Information seeking (business researcher approach)
This post has been rattling around in my head so I finally decided to get it actually down with the hope of someday developing my thoughts further.
First, at ASIS&T I noticed a tension between computer guys (web 2.0 guys, IT guys, CS guys, etc.) and library types. You see, librarians and information scientists have been researching how to find, classify, display, store information for more than a century. It's frustrating to sit in a meeting where a 20-something IT guy "discovers" classification or cataloging. The IT guy gets a hostile reception and just thinks the LIS guys are not open to new ideas. I think I've actually been on both sides of this at different times.
Recently, I've seen some business researchers jump into information seeking -- sometimes making statements that there exists no research on the subject. The research is also being done in the field of cognitive psychology and education -- not just LIS. Likewise, network analysis has been around for years. I originally
found it a little odd that physicists were studying this but it ends up making sense because they're also big into the whole scientometrics deal. The whole recent rediscovery of the field recently is interesting, but... anyway.
In re information seeking in business. SC
, I think (? sorry if it was a KM person instead), pointed out an article by Borgatti
on SNA and KM. This lead me to search him in ABI/Inform (which is really a joy since they've added some bells and whistles, but that's another post)... and find this citation:
Stephen P Borgatti and Rob Cross. "A Relational View of Information Seeking and Learning in Social Networks." Management Science
49, no. 4 (April 2003): 432. f/t in ABI but also here
which led to
Cross, R., R. E. Rice, and A. Parker. "Information Seeking in Social Context: Structural Influences and Receipt of Information Benefits." IEEE Transactions on Systems Man and Cybernetics Part C-Applications and Reviews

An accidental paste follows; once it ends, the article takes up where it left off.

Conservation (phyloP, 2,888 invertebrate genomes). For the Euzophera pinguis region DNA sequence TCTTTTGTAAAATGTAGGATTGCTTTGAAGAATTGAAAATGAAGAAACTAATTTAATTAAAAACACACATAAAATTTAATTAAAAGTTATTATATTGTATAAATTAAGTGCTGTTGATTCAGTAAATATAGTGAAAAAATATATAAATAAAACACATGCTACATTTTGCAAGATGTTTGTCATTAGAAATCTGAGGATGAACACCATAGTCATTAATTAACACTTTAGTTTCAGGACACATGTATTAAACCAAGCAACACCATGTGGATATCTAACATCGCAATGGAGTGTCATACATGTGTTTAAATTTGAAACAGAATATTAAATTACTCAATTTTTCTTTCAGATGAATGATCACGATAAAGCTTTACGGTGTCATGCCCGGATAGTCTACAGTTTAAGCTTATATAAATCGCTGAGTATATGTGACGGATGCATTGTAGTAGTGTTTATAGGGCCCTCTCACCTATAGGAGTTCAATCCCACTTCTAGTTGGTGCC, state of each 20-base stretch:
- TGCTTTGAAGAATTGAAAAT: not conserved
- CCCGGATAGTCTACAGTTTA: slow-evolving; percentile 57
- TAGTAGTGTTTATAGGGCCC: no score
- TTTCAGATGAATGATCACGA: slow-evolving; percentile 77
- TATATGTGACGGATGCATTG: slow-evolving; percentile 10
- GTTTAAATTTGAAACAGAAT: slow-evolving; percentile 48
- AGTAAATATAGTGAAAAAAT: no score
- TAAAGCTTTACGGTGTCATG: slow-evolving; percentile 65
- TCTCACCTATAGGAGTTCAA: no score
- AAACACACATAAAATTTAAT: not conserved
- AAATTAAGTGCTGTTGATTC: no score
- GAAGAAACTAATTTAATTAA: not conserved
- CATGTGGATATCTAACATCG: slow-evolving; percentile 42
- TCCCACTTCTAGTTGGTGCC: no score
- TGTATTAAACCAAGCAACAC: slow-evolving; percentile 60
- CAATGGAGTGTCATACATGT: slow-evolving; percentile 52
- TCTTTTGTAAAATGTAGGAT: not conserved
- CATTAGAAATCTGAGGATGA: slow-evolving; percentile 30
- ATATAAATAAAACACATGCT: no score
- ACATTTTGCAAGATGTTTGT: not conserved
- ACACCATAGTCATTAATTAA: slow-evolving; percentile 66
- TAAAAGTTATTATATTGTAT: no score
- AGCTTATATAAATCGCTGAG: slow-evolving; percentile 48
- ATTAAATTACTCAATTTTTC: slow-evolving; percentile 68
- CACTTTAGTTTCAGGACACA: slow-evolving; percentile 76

31, no. 4 (November 2001): 438-48. f/t in Xplore (for subscribers
If you read Tenopir and King, Communications Patterns of Engineers
, you'll see decades-worth of studies on how engineers in industry like to get information from other people. Gee, even a crappy GS search
to try to find a free version gets you lots of LIS things on this. Information seeking in social context... give me a break. Didn't I spend a semester on that and don't hundreds of people have PhDs on that? I don't see a lot of LIS researchers cited in either of these articles (really only Allen). Intentional? Failure to appreciate the interdisciplinarity of the field or to look in the right place? Was the literature examined and discarded or is it unknown?
Updated, tag added.
Updated, 2/8, see below:
I was just wandering around in my ProCite database and ran across this citation:
Hertzum, Morten and Annelise Mark Pejtersen. "The Information-Seeking Practices of Engineers: Searching for Documents As Well As for People." Information Processing & Management
36, no. 5 (September 2000): 761-78. Available online
(for subscribers, $$$). I looked to see who had cited it and found this even more interesting article: Hertzum, M. and others. "Trust in Information Sources: Seeking Information From People, Documents, and Virtual Agents." Interacting With Computers
14, no. 5 (October 2002): 575-99. Available online
(for subscribers, $$$). Hertzum's work seems incredibly relevant to the Borgatti and Mackenzie works, yet neither of them cite him
. Yes, there may be a difference between business managers and industrial engineers, but I suspect not so much so...